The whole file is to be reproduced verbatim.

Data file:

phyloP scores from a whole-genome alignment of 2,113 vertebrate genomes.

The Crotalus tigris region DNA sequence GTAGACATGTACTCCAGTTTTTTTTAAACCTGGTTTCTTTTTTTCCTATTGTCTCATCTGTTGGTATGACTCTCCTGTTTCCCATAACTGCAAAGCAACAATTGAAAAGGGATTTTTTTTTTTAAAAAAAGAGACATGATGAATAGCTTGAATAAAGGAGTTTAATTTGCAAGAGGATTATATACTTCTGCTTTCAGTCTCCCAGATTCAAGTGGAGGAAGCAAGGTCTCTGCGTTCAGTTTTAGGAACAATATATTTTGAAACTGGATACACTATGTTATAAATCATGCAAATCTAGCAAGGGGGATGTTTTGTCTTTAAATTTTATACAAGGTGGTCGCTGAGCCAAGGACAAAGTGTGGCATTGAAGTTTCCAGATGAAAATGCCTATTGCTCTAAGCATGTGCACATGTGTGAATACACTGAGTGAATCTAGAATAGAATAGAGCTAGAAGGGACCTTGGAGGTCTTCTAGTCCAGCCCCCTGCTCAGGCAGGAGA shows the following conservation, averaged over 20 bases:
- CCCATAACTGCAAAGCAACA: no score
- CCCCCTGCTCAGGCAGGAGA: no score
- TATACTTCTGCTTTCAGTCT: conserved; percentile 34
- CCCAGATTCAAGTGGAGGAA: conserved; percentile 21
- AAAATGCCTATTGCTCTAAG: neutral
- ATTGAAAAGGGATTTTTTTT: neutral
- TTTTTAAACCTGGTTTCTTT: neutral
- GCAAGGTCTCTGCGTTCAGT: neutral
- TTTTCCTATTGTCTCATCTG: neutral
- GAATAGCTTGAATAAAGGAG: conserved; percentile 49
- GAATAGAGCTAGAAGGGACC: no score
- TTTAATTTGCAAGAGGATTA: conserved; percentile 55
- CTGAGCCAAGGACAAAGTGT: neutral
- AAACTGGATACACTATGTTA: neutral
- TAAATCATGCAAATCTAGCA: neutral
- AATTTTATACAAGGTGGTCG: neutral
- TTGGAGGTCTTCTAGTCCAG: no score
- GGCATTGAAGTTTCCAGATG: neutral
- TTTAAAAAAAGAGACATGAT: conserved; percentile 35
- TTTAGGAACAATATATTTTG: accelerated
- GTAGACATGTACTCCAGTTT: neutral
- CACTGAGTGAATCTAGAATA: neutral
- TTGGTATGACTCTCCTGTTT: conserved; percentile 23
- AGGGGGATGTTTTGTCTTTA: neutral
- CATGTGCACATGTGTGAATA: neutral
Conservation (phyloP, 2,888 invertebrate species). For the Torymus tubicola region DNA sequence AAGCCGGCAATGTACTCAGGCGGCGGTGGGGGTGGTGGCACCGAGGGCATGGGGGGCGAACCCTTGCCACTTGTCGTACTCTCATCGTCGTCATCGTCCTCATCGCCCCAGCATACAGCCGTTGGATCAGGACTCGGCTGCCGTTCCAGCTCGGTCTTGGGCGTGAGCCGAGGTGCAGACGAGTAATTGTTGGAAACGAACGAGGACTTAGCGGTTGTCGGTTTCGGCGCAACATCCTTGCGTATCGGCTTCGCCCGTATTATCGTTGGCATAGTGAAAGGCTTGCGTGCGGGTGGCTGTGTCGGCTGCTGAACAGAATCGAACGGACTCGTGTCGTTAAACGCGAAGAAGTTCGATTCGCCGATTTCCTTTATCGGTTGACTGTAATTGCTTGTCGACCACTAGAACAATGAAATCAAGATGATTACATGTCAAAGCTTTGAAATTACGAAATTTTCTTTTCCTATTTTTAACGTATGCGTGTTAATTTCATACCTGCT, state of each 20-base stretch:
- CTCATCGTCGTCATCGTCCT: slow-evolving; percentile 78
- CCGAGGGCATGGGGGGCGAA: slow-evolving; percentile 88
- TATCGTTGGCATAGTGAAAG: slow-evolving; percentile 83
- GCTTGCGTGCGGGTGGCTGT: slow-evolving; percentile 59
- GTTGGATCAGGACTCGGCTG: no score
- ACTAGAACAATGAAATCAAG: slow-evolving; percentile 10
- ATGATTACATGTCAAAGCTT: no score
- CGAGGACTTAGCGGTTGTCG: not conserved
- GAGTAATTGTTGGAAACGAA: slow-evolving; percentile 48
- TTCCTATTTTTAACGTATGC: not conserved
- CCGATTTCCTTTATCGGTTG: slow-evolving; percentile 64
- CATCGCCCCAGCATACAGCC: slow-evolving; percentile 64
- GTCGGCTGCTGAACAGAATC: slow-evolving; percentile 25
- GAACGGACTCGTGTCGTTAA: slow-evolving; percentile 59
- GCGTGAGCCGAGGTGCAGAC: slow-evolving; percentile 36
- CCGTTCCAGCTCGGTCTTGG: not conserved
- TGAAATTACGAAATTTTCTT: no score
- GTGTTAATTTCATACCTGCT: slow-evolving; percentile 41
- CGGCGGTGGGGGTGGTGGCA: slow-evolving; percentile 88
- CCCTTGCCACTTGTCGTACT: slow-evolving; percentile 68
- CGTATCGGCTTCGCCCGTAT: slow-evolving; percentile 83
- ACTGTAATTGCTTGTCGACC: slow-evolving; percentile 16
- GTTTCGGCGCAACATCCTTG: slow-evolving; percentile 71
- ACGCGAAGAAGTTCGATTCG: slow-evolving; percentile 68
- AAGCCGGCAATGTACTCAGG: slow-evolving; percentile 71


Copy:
phyloP scores from a whole-genome alignment of 2,113 vertebrate genomes.

The Crotalus tigris region DNA sequence GTAGACATGTACTCCAGTTTTTTTTAAACCTGGTTTCTTTTTTTCCTATTGTCTCATCTGTTGGTATGACTCTCCTGTTTCCCATAACTGCAAAGCAACAATTGAAAAGGGATTTTTTTTTTTAAAAAAAGAGACATGATGAATAGCTTGAATAAAGGAGTTTAATTTGCAAGAGGATTATATACTTCTGCTTTCAGTCTCCCAGATTCAAGTGGAGGAAGCAAGGTCTCTGCGTTCAGTTTTAGGAACAATATATTTTGAAACTGGATACACTATGTTATAAATCATGCAAATCTAGCAAGGGGGATGTTTTGTCTTTAAATTTTATACAAGGTGGTCGCTGAGCCAAGGACAAAGTGTGGCATTGAAGTTTCCAGATGAAAATGCCTATTGCTCTAAGCATGTGCACATGTGTGAATACACTGAGTGAATCTAGAATAGAATAGAGCTAGAAGGGACCTTGGAGGTCTTCTAGTCCAGCCCCCTGCTCAGGCAGGAGA shows the following conservation, averaged over 20 bases:
- CCCATAACTGCAAAGCAACA: no score
- CCCCCTGCTCAGGCAGGAGA: no score
- TATACTTCTGCTTTCAGTCT: conserved; percentile 34
- CCCAGATTCAAGTGGAGGAA: conserved; percentile 21
- AAAATGCCTATTGCTCTAAG: neutral
- ATTGAAAAGGGATTTTTTTT: neutral
- TTTTTAAACCTGGTTTCTTT: neutral
- GCAAGGTCTCTGCGTTCAGT: neutral
- TTTTCCTATTGTCTCATCTG: neutral
- GAATAGCTTGAATAAAGGAG: conserved; percentile 49
- GAATAGAGCTAGAAGGGACC: no score
- TTTAATTTGCAAGAGGATTA: conserved; percentile 55
- CTGAGCCAAGGACAAAGTGT: neutral
- AAACTGGATACACTATGTTA: neutral
- TAAATCATGCAAATCTAGCA: neutral
- AATTTTATACAAGGTGGTCG: neutral
- TTGGAGGTCTTCTAGTCCAG: no score
- GGCATTGAAGTTTCCAGATG: neutral
- TTTAAAAAAAGAGACATGAT: conserved; percentile 35
- TTTAGGAACAATATATTTTG: accelerated
- GTAGACATGTACTCCAGTTT: neutral
- CACTGAGTGAATCTAGAATA: neutral
- TTGGTATGACTCTCCTGTTT: conserved; percentile 23
- AGGGGGATGTTTTGTCTTTA: neutral
- CATGTGCACATGTGTGAATA: neutral
Conservation (phyloP, 2,888 invertebrate species). For the Torymus tubicola region DNA sequence AAGCCGGCAATGTACTCAGGCGGCGGTGGGGGTGGTGGCACCGAGGGCATGGGGGGCGAACCCTTGCCACTTGTCGTACTCTCATCGTCGTCATCGTCCTCATCGCCCCAGCATACAGCCGTTGGATCAGGACTCGGCTGCCGTTCCAGCTCGGTCTTGGGCGTGAGCCGAGGTGCAGACGAGTAATTGTTGGAAACGAACGAGGACTTAGCGGTTGTCGGTTTCGGCGCAACATCCTTGCGTATCGGCTTCGCCCGTATTATCGTTGGCATAGTGAAAGGCTTGCGTGCGGGTGGCTGTGTCGGCTGCTGAACAGAATCGAACGGACTCGTGTCGTTAAACGCGAAGAAGTTCGATTCGCCGATTTCCTTTATCGGTTGACTGTAATTGCTTGTCGACCACTAGAACAATGAAATCAAGATGATTACATGTCAAAGCTTTGAAATTACGAAATTTTCTTTTCCTATTTTTAACGTATGCGTGTTAATTTCATACCTGCT, state of each 20-base stretch:
- CTCATCGTCGTCATCGTCCT: slow-evolving; percentile 78
- CCGAGGGCATGGGGGGCGAA: slow-evolving; percentile 88
- TATCGTTGGCATAGTGAAAG: slow-evolving; percentile 83
- GCTTGCGTGCGGGTGGCTGT: slow-evolving; percentile 59
- GTTGGATCAGGACTCGGCTG: no score
- ACTAGAACAATGAAATCAAG: slow-evolving; percentile 10
- ATGATTACATGTCAAAGCTT: no score
- CGAGGACTTAGCGGTTGTCG: not conserved
- GAGTAATTGTTGGAAACGAA: slow-evolving; percentile 48
- TTCCTATTTTTAACGTATGC: not conserved
- CCGATTTCCTTTATCGGTTG: slow-evolving; percentile 64
- CATCGCCCCAGCATACAGCC: slow-evolving; percentile 64
- GTCGGCTGCTGAACAGAATC: slow-evolving; percentile 25
- GAACGGACTCGTGTCGTTAA: slow-evolving; percentile 59
- GCGTGAGCCGAGGTGCAGAC: slow-evolving; percentile 36
- CCGTTCCAGCTCGGTCTTGG: not conserved
- TGAAATTACGAAATTTTCTT: no score
- GTGTTAATTTCATACCTGCT: slow-evolving; percentile 41
- CGGCGGTGGGGGTGGTGGCA: slow-evolving; percentile 88
- CCCTTGCCACTTGTCGTACT: slow-evolving; percentile 68
- CGTATCGGCTTCGCCCGTAT: slow-evolving; percentile 83
- ACTGTAATTGCTTGTCGACC: slow-evolving; percentile 16
- GTTTCGGCGCAACATCCTTG: slow-evolving; percentile 71
- ACGCGAAGAAGTTCGATTCG: slow-evolving; percentile 68
- AAGCCGGCAATGTACTCAGG: slow-evolving; percentile 71